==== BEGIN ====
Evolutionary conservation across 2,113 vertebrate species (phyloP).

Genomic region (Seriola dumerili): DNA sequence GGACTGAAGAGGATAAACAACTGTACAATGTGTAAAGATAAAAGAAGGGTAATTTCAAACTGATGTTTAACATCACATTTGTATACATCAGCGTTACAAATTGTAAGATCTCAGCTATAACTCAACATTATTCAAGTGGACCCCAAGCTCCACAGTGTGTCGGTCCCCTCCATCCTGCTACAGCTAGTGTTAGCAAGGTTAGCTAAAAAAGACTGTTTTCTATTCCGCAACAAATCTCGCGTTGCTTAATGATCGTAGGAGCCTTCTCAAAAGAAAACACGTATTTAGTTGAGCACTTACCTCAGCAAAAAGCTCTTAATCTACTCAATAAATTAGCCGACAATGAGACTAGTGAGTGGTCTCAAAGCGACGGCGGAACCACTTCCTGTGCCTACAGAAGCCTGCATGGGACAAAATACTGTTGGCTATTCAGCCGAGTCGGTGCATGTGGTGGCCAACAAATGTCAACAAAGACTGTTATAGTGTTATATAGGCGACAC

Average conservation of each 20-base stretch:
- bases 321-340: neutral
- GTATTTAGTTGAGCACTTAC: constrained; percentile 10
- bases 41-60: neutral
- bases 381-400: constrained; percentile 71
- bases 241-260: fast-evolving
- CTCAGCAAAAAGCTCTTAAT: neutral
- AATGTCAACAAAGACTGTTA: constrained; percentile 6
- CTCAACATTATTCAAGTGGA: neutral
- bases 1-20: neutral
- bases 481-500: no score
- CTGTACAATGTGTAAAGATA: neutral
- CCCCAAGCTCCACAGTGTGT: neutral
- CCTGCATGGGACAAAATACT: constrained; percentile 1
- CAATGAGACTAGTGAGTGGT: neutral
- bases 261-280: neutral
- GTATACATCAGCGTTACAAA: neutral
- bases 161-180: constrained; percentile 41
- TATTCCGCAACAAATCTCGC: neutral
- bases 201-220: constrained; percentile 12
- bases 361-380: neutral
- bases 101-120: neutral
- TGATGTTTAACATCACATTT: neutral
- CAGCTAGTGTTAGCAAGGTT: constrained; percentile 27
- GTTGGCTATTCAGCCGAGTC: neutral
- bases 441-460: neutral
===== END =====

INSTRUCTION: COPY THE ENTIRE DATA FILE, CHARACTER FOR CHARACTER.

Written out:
Evolutionary conservation across 2,113 vertebrate species (phyloP).

Genomic region (Seriola dumerili): DNA sequence GGACTGAAGAGGATAAACAACTGTACAATGTGTAAAGATAAAAGAAGGGTAATTTCAAACTGATGTTTAACATCACATTTGTATACATCAGCGTTACAAATTGTAAGATCTCAGCTATAACTCAACATTATTCAAGTGGACCCCAAGCTCCACAGTGTGTCGGTCCCCTCCATCCTGCTACAGCTAGTGTTAGCAAGGTTAGCTAAAAAAGACTGTTTTCTATTCCGCAACAAATCTCGCGTTGCTTAATGATCGTAGGAGCCTTCTCAAAAGAAAACACGTATTTAGTTGAGCACTTACCTCAGCAAAAAGCTCTTAATCTACTCAATAAATTAGCCGACAATGAGACTAGTGAGTGGTCTCAAAGCGACGGCGGAACCACTTCCTGTGCCTACAGAAGCCTGCATGGGACAAAATACTGTTGGCTATTCAGCCGAGTCGGTGCATGTGGTGGCCAACAAATGTCAACAAAGACTGTTATAGTGTTATATAGGCGACAC

Average conservation of each 20-base stretch:
- bases 321-340: neutral
- GTATTTAGTTGAGCACTTAC: constrained; percentile 10
- bases 41-60: neutral
- bases 381-400: constrained; percentile 71
- bases 241-260: fast-evolving
- CTCAGCAAAAAGCTCTTAAT: neutral
- AATGTCAACAAAGACTGTTA: constrained; percentile 6
- CTCAACATTATTCAAGTGGA: neutral
- bases 1-20: neutral
- bases 481-500: no score
- CTGTACAATGTGTAAAGATA: neutral
- CCCCAAGCTCCACAGTGTGT: neutral
- CCTGCATGGGACAAAATACT: constrained; percentile 1
- CAATGAGACTAGTGAGTGGT: neutral
- bases 261-280: neutral
- GTATACATCAGCGTTACAAA: neutral
- bases 161-180: constrained; percentile 41
- TATTCCGCAACAAATCTCGC: neutral
- bases 201-220: constrained; percentile 12
- bases 361-380: neutral
- bases 101-120: neutral
- TGATGTTTAACATCACATTT: neutral
- CAGCTAGTGTTAGCAAGGTT: constrained; percentile 27
- GTTGGCTATTCAGCCGAGTC: neutral
- bases 441-460: neutral